Oct. 7 (Bloomberg) -- North Africa may be “the next big opportunity” after North America for oil and gas production from shale if drilling costs can be reduced, said Repsol SA Geological Studies Director Eduardo Negri.
“Repsol has conducted a regional study covering the whole Saharan Platform in order to identify prospective areas for shale gas and oil from a geological point of view,” he said by e-mail before an industry conference in Tunisia planned for Oct. 22. “One of the most important things required to consolidate a successful unconventional project is to have clear and stable contractual and fiscal terms specially designed for unconventionals.”
Algeria’s oil and gas output should double in seven to 10 years as it brings on stream fields in under-explored regions and develops reserves of shale and tight gas, Energy Minister Youcef Yousfi said Oct. 1. Algeria, Africa’s largest gas producer, this year decided to ease fiscal terms to attract investment in remote and unconventional deposits. Repsol, based in Madrid, is developing three areas in the country, according to the company’s website.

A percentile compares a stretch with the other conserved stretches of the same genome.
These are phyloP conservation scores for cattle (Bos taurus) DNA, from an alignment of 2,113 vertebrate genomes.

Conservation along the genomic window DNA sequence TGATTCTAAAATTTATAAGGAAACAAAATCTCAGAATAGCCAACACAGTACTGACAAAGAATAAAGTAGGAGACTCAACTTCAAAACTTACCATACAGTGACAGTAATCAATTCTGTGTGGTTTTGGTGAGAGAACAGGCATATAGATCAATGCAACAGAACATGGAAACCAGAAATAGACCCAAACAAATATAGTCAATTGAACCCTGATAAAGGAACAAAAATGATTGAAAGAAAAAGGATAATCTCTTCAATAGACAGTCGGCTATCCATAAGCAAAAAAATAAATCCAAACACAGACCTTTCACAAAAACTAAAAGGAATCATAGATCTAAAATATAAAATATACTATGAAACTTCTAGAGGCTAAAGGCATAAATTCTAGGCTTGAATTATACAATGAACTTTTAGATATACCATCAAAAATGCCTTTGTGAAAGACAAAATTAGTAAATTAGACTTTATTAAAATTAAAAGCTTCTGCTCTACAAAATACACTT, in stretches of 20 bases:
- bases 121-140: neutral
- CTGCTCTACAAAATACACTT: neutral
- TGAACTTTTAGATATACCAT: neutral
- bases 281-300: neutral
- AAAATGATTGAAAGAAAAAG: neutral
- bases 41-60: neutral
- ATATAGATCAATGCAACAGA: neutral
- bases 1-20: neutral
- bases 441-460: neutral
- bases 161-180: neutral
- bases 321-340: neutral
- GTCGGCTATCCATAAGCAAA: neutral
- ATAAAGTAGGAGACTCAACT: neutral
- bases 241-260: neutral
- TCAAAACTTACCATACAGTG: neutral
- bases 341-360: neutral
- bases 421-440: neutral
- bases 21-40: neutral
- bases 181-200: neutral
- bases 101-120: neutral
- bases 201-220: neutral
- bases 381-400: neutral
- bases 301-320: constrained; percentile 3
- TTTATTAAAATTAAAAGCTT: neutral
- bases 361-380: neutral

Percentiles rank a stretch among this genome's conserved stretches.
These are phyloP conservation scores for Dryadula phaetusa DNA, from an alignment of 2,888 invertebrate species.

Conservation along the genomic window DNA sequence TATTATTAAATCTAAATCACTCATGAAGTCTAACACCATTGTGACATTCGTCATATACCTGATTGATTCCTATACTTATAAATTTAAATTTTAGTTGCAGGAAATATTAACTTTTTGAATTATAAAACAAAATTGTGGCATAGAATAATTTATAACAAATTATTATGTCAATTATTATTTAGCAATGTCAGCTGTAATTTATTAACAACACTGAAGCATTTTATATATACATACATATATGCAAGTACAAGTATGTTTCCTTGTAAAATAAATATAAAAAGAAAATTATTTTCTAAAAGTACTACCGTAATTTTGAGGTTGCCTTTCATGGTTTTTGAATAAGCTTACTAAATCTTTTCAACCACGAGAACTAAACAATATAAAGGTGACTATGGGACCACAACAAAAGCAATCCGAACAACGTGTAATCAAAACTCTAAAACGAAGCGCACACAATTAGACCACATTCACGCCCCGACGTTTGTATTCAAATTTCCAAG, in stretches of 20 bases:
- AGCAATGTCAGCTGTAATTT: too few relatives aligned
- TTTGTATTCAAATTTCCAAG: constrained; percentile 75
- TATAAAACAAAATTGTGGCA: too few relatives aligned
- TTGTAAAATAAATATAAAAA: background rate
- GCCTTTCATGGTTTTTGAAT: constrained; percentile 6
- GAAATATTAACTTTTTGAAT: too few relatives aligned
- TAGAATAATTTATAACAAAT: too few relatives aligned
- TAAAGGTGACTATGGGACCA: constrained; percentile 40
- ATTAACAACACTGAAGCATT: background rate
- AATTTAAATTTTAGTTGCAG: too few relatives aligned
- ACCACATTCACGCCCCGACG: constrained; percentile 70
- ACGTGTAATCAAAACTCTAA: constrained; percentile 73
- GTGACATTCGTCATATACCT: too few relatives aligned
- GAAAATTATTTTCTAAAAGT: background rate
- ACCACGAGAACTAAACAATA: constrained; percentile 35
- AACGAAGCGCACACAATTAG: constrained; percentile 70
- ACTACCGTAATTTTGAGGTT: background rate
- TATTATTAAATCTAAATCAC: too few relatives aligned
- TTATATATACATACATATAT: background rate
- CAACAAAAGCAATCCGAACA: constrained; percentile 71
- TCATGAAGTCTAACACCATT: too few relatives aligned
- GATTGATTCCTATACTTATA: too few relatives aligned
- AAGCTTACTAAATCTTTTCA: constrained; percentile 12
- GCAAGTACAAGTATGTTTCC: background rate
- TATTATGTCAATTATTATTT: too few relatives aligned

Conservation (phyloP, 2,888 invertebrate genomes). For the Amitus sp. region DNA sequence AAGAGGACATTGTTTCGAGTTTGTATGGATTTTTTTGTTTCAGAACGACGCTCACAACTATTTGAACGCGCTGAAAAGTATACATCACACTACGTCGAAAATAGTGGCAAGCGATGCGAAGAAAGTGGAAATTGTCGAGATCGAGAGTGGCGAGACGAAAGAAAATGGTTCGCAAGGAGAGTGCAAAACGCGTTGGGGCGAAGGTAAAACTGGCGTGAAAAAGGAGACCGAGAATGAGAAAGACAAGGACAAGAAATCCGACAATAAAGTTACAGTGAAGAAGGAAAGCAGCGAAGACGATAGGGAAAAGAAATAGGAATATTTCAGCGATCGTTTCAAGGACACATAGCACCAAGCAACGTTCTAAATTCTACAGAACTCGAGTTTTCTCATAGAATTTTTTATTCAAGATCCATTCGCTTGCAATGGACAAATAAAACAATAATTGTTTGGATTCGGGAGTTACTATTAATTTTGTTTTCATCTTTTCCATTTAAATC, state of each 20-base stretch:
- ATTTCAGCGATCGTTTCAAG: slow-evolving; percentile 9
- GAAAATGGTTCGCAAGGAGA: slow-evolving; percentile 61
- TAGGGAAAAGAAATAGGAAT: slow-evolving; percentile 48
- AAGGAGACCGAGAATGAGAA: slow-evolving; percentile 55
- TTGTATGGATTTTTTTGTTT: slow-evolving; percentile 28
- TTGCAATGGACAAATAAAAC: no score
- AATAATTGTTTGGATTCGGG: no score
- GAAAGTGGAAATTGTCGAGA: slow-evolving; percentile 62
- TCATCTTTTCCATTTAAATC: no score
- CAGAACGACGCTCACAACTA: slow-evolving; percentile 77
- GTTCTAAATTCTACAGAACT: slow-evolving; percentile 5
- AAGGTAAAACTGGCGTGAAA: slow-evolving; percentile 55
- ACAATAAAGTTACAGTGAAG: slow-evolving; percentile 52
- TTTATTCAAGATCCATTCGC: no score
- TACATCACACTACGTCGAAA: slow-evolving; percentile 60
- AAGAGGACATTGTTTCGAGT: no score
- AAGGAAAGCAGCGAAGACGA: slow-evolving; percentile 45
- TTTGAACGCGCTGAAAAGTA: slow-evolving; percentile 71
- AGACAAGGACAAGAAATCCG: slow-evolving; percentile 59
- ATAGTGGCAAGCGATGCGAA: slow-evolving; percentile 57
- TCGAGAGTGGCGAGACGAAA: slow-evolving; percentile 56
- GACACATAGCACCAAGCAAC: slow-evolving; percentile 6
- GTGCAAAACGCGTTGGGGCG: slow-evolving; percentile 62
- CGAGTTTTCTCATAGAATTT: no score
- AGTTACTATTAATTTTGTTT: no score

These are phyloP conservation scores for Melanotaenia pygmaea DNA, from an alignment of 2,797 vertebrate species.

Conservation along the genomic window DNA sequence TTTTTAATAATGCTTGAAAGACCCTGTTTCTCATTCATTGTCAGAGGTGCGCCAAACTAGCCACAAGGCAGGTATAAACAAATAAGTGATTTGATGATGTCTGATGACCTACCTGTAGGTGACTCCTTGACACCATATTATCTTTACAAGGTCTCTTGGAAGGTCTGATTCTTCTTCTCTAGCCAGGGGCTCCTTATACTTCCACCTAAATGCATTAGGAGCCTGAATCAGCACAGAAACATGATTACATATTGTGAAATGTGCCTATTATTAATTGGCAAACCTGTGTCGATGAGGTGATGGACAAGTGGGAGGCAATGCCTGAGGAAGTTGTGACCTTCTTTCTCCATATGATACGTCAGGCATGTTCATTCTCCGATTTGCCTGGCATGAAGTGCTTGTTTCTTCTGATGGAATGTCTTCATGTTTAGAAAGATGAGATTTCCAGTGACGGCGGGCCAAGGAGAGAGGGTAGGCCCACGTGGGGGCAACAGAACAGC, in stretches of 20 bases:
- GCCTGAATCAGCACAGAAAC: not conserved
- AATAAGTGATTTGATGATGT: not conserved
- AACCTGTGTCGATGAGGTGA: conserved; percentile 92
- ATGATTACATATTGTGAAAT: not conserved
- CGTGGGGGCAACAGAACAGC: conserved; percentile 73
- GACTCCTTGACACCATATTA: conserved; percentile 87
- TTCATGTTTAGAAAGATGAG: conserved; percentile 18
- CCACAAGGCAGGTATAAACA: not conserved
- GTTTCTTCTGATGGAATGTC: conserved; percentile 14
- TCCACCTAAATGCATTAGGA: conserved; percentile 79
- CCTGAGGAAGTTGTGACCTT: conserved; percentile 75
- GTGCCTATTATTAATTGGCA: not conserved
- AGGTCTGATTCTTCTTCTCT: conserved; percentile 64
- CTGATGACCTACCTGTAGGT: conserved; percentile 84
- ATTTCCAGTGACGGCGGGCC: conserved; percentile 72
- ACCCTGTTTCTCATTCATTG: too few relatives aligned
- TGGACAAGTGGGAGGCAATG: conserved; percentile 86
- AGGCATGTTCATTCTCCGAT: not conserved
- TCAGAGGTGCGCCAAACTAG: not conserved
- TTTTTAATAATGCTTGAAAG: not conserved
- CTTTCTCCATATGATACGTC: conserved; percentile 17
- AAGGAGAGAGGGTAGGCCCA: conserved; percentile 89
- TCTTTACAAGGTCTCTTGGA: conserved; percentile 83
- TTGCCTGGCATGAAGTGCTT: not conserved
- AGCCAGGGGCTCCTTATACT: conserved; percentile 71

In neighboring Libya, the state-run National Oil Corp. said on Sept. 11 it may invite specialized companies to assess shale oil and gas reserves and make provisions for their extraction in a petroleum law being drafted. Repsol operates at two blocks in Libya and is exploring for oil and gas in six additional areas, it said on its website.
Algeria is set to become the biggest supplier of tight gas in the Organization of Petroleum Exporting Countries, and Libya the group’s largest source of tight oil, OPEC Secretary-General Abdalla El-Badri said at a conference in Kuwait today. El-Badri also said OPEC’s own crude oil is indispensable to world markets and that U.S. oil shale production will start to decline in 2018.
“The current drilling and completion costs are still high in North Africa,” Repsol’s Negri said. “This is something that can be worked on if service companies take special effort in preliminary evaluation steps in order to show how they can reduce costs, thinking about massive operations in the future.”
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